It was one of the most tumultuous years in the history of the municipal bond market for tax-exempt portfolio managers.
The collapse of the bond insurance industry and the auction-rate market, the contraction of Wall Street and the banking industry, the severe liquidity crisis, and the worsening recession - 2008 was a year that many would like to forget.
Not only did portfolio managers have to constantly examine the underlying credit of their holdings, but they also had to invest cash in the midst of a highly volatile market plagued by ongoing financial and economic turmoil.
Triple-A bond insurance completely lost its luster, while the spread relationship between 30-year, triple-A municipals and U.S. Treasuries steadily crept into unprecedented territory. Although the ratio hovered at 164% last week, that was down from its recent highs of over 200% in December.
The Bond Buyer recently asked six portfolio managers to discuss 2008's major challenges and share some predictions for 2009.
Phil Condon, managing director at Deutsche Asset Management in Boston, manages $7 billion in municipal assets:"It has been a year of historic changes. We have seen a transformation from an arbitrage, institutional account-driven market to a retail-driven market. You had a change in the major players and anytime you have a change like that you go from a relative value-driven market to an absolute yield-driven market.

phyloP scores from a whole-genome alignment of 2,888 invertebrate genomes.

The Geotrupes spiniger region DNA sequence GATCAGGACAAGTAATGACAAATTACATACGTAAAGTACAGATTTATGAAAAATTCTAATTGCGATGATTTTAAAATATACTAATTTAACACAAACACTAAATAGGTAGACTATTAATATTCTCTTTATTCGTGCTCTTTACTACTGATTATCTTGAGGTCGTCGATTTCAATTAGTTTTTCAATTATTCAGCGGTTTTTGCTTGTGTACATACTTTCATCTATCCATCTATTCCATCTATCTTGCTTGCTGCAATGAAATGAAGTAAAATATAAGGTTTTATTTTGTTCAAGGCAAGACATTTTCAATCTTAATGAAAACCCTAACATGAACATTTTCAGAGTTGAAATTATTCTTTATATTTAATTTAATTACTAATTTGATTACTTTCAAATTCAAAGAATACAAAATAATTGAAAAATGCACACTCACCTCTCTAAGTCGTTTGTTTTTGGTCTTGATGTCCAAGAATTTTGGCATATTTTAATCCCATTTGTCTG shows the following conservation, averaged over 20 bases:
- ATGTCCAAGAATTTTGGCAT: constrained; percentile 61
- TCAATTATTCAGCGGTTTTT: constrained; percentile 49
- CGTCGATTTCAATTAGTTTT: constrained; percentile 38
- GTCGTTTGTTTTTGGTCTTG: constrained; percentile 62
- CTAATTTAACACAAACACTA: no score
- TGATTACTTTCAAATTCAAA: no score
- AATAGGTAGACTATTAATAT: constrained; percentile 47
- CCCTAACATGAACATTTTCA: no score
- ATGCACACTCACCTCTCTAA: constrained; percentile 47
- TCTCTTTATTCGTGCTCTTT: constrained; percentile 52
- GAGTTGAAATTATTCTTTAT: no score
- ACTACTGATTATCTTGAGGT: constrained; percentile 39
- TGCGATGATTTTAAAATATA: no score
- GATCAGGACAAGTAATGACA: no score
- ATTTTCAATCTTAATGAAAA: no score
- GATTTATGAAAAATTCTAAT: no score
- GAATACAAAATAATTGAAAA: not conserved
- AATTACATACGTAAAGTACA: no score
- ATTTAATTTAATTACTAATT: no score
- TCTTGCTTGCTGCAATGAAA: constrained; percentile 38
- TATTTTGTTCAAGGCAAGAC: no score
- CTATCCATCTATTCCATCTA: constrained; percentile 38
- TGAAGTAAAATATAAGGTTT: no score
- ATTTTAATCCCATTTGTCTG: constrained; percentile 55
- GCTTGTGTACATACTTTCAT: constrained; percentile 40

"One of the lessons we learned was how leveraged the high-grade municipal market was and how important the hedge funds were. They provided a lot of liquidity in the market and now they are gone.
"We are back to being a retail buyer market - individuals buying either directly or into mutual funds are the key players where a year ago the hedge funds and arbitrage accounts were the key players.
"There was also a change in the institutional market-makers. The loss of Bear Stearns and major changes at Lehman and Merrill has negatively affected the liquidity of the municipal market. Even the amount of money that brokers had to put in municipals was definitely restricted in 2008.
"As a result, there is something to be said for the new year starting. The housing market has been paralyzed, so it's a new season for the potential for home sales to pick up, there's a lot of anticipation for attractive federal mortgages, and the new administration coming in, so there is some hope.
"In 2009, I think you are going to see a lot of interest in municipals, and a lot of cash going into tax-exempt mutual funds. The natural high-quality and attractive yields will fit well with investors' desire for yield without a great deal of risk."